Unexplained infertility

Unexplained infertility is defined as the absence of an identifiable cause of infertility despite a thorough investigation demonstrating tubal patency, normal semen parameters, ovulation, normal ovarian reserve, and a normal endometrial cavity. The incidence of unexplained infertility ranges from 10–30%. 32

Treatment options include expectant management, IUI, empiric treatment with clomiphene citrate and IUI, clomiphene citrate combined with gonadotropins and IUI, and IVF. In vitro fertilisation is the most effective treatment option for couples with unexplained infertility, resulting in the highest per cycle pregnancy rate in the shortest time interval. 33

An empirical treatment algorithm for couples with unexplained infertility typically involves three cycles of clomiphene citrate and IUI, followed by three cycles of gonadotropin and IUI, and by IVF if the patients remain unsuccessful. In a recent, prospective, randomised-controlled trial involving women with unexplained infertility between the ages of 21 and 39 years, participants were randomised to either an accelerated treatment algorithm (IVF after three unsuccessful clomiphene citrate and IUI treatment cycles) or the conventional treatment algorithm (IVF after three unsuccessful clomiphene citrate and IUI, and three unsuccessful gonadotropin and IUI treatment cycles). The time to pregnancy was significantly shorter in the accelerated arm compared with the conventional arm (hazard ratio 1.25; 95% CI, 1.00 to 1.56). 34 The accelerated treatment algorithm was also more cost-effective, compared with the conventional treatment group. Age seems to be the single most important determining factor of success.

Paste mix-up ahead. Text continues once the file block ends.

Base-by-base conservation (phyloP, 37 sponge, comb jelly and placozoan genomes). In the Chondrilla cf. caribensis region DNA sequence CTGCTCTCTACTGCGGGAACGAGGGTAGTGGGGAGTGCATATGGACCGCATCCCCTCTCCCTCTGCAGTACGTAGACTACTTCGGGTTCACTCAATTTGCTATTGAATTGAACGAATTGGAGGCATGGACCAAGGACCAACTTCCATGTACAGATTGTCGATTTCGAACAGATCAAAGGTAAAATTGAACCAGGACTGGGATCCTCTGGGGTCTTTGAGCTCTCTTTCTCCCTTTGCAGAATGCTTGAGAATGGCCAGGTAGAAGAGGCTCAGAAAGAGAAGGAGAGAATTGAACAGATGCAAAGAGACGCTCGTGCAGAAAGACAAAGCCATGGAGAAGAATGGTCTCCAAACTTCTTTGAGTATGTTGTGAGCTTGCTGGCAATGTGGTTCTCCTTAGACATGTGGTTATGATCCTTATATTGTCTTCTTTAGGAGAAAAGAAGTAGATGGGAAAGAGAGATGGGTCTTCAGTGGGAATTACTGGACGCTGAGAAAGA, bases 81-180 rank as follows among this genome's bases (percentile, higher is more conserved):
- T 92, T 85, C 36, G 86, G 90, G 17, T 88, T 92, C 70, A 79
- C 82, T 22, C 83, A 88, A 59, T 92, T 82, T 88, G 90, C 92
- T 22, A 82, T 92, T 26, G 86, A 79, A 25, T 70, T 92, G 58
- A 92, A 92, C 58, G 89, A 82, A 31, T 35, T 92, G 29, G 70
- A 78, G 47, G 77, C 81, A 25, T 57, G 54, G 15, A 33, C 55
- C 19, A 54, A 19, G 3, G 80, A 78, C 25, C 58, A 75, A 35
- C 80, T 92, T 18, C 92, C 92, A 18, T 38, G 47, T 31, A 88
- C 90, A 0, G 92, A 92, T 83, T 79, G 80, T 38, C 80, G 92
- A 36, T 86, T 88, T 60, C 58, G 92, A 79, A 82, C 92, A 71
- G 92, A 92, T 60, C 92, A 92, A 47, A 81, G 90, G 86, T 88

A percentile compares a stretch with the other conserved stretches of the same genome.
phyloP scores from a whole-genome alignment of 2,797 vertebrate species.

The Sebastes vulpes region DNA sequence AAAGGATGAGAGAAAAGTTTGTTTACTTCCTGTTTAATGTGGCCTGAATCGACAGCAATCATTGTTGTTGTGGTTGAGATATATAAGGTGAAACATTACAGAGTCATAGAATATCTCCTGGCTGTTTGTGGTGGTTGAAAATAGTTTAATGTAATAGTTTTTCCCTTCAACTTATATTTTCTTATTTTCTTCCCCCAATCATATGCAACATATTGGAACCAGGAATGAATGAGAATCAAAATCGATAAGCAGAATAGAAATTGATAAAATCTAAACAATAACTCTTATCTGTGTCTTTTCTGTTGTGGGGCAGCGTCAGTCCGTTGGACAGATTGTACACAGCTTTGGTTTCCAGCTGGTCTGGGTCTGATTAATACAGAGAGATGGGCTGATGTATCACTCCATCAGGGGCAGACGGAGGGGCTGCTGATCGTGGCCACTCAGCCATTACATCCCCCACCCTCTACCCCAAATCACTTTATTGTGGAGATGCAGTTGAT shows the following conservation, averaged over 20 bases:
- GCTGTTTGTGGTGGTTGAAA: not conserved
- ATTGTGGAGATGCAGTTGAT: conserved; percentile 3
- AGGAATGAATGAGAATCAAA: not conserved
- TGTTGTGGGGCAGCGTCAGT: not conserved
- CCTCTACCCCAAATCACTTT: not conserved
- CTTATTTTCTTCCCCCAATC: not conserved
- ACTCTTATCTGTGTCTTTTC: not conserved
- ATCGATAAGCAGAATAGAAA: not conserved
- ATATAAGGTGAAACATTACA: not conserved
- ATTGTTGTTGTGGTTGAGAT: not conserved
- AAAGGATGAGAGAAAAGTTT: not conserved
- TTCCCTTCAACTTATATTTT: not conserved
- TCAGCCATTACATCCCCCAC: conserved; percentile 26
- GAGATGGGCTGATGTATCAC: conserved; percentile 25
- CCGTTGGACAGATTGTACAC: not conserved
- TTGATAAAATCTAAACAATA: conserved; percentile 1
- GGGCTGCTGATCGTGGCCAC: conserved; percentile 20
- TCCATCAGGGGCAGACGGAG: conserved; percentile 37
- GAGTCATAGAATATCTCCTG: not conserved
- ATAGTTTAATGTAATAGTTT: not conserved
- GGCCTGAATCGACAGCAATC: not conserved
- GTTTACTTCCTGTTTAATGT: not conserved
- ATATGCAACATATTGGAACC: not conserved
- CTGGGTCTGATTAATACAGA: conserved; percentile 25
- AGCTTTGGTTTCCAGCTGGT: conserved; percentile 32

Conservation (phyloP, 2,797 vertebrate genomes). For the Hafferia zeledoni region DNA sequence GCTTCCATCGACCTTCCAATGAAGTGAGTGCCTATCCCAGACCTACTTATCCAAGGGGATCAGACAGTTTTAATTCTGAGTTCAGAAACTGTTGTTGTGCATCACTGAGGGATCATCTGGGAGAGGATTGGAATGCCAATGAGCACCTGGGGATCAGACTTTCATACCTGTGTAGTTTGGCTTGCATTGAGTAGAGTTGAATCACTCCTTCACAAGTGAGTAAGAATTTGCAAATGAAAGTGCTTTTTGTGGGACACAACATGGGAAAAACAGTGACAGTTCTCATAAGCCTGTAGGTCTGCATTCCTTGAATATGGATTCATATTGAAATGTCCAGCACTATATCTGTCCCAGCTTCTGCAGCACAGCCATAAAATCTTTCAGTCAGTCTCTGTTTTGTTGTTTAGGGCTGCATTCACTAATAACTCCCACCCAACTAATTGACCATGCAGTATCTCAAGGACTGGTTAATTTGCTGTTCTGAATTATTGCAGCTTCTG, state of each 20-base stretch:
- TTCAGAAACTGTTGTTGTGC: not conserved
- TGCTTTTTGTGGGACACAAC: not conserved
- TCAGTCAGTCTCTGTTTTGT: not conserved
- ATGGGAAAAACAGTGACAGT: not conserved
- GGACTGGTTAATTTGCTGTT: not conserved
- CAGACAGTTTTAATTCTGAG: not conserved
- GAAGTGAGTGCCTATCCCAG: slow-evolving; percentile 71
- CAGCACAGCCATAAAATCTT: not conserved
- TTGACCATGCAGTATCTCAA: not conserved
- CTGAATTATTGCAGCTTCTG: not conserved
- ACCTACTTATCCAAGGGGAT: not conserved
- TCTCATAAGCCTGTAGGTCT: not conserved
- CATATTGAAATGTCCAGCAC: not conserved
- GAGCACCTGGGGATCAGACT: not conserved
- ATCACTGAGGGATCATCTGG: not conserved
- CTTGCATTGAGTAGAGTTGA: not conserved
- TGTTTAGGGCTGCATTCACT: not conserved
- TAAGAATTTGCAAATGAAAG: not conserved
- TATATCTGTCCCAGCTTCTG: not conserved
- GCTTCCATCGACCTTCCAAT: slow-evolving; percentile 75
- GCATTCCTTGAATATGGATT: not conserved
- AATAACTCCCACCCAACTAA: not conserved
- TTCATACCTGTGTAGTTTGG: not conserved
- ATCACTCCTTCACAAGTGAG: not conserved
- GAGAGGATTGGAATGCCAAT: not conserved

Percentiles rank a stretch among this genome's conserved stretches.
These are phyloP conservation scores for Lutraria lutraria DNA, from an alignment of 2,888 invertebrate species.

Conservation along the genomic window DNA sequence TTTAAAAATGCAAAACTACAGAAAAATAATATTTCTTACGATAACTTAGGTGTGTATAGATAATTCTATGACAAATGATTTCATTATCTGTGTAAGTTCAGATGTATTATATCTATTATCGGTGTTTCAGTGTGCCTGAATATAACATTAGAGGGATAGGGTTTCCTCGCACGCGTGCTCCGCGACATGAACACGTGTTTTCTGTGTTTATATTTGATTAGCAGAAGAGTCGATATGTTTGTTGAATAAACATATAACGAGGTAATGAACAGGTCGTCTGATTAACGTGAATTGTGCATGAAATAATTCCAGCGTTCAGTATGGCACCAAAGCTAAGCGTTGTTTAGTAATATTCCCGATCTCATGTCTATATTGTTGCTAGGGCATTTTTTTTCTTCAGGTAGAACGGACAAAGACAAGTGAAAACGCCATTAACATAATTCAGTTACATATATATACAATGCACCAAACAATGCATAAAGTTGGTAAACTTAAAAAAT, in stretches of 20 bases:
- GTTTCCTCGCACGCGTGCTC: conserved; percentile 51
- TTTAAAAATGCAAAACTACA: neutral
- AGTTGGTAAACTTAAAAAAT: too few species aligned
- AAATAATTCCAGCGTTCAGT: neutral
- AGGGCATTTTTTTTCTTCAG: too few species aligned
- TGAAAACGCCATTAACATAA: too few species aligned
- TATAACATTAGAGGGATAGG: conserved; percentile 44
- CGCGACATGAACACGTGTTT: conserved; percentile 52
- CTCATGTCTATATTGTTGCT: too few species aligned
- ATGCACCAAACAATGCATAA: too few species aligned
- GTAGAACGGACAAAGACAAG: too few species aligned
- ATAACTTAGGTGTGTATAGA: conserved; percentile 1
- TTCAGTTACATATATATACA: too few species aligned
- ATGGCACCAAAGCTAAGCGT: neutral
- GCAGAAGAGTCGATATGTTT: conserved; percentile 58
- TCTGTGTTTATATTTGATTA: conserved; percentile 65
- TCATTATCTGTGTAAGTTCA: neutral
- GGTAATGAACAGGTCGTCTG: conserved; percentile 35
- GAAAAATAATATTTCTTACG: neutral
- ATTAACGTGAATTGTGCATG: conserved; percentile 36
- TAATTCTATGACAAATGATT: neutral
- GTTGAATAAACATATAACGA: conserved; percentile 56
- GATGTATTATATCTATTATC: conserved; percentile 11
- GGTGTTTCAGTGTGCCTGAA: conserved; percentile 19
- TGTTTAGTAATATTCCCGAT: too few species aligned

Fertility preservation

In recent years, individuals with cancer and oncologists have been increasingly aware of the effect of cancer treatment on fertility. 35 Women at risk of premature ovarian failure owing to gonadotoxic chemotherapy or radiation treatment should be offered the possibility of fertility preservation. Women receiving gonadotoxic treatment for autoimmune disorders, such as systemic lupus erythematosus, and those at risk of premature ovarian failure caused by chromosomal anomalies, such as mosaic Turner syndrome, may also benefit from fertility preservation.36 and 37

The only strategy of female fertility preservation recognised by the American Society of Clinical Oncology and the American Society of Reproductive Medicine is cryopreservation of embryos.38 and 39Other fertility-preservation procedures, such as cryopreservation of oocytes and ovarian tissues and in vitro maturation, have enjoyed increasing success.40, 41, and 42

Pre-implantation genetic diagnosis and screening